Kanter’s Theory on Structural Empowerment
Kanter’s structural empowerment theory (1977) focuses on the organization’s mechanisms instead of the individual values (Valdez, et al., 2019). Kanter argues that when organizational leaders influence and inspire others, their power is expanded. Consequently, high level of organizational performance is achieved (Larkin, et al., 2008). Moreover, Kanter believes that when individuals are provided with resources, knowledge, and encouragement, their skill sets are strengthened, and they are able to make decisions based on facts or information. These individuals also achieve better outcomes which benefits the entire organization (Laschinger, et al., 1998).
The Kanter’s concepts described in Kanter’s structural empowerment theory are functionally correlated with the nursing care process that can be objectively applied to nurses’ relationships with their patients and nursing care outcomes. According to Larkin, et al. (2008), there are six conditions for empowerment to occur: opportunity for advancement, access to information, access to support, access to resources, formal power, and informal power. Providing these conditions to nurses results in increased work satisfaction, loyalty, and confidence, as well as a significant reduction in work-related stress.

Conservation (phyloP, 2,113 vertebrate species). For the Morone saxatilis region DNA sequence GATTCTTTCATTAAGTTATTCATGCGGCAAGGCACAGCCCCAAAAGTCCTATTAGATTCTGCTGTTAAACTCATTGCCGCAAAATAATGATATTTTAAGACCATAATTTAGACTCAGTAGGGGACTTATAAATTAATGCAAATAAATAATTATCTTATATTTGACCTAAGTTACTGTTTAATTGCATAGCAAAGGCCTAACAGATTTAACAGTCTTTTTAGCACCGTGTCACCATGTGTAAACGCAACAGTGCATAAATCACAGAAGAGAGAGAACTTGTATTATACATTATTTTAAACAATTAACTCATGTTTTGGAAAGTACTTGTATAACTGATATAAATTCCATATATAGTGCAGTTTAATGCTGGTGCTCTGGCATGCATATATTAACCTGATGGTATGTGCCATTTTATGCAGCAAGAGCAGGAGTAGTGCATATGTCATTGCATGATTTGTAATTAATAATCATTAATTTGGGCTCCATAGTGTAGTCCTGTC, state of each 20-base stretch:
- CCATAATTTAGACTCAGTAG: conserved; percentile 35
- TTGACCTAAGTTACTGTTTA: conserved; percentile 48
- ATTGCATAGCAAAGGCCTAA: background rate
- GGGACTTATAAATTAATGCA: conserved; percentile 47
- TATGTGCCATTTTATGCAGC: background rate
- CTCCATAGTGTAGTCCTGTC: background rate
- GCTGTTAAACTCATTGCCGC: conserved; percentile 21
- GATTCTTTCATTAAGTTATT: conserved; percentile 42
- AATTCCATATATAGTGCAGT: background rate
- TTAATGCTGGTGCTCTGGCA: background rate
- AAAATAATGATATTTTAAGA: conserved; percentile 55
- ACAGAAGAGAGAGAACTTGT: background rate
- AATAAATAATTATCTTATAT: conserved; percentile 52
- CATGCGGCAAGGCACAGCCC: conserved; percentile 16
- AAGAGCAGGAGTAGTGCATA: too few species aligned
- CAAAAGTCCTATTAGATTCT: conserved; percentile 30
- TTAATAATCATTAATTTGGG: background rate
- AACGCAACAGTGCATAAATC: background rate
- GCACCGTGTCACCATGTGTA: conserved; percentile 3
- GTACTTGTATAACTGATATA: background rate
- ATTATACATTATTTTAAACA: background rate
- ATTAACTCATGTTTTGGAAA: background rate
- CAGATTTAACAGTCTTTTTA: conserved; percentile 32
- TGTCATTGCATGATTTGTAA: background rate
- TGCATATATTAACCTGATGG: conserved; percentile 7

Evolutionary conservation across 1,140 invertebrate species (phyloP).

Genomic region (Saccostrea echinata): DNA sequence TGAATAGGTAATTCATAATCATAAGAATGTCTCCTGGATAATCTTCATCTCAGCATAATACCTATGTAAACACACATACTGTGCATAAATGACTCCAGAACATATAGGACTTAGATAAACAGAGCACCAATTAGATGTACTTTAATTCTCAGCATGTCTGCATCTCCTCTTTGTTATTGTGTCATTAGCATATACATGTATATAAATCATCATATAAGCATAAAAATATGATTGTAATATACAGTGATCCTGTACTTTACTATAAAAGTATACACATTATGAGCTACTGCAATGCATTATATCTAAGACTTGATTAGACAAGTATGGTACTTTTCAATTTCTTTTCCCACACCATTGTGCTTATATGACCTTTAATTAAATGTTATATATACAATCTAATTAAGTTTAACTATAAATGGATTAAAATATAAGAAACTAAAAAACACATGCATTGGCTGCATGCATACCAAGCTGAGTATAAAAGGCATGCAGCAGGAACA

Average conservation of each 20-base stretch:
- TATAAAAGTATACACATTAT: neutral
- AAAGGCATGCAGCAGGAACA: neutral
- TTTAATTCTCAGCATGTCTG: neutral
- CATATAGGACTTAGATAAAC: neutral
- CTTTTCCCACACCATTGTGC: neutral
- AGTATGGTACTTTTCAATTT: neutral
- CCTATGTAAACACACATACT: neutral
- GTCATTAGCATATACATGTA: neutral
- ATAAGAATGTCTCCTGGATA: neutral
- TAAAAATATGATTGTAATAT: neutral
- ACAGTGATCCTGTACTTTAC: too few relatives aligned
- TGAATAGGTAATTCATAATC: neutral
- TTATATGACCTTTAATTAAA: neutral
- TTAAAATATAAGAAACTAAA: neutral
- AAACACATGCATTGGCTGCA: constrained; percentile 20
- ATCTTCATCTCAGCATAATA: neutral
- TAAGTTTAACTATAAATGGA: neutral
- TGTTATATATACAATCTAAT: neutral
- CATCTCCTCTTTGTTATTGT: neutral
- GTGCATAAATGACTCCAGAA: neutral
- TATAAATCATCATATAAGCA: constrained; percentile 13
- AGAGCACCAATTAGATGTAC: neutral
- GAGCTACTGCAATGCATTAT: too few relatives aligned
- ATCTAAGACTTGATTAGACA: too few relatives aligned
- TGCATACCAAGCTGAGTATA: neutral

With the evolution of healthcare in the last decade, there have been numerous challenges for healthcare organizations. Such challenges have compelled healthcare entities and leaders to reconsider their operational and structural plans. Kanter’s theory is still relevant today as one of the most fundamental frameworks for improving organizational efficiency (Valdez, et al., 2019). Leaders’ implementation of empowerment models such as the Magnet Hospitals structural empowerment guarantees the organization of success during challenges situations.
Kanter’s structural empowerment theory includes a discussion of how leaders empower their employees, which is an essential explanation and description for today’s leaders. As suggested by the theory, how an organization operates has a significant impact on how employees shape their beliefs and behaviors. Laschinger, et al. (1998) contend that employees behave accordingly depending on whether or not such structures are in implemented or not. Many leaders today seek to empower their staff by delegating authority and decision-making to them, sharing information with them, and requesting for their feedback.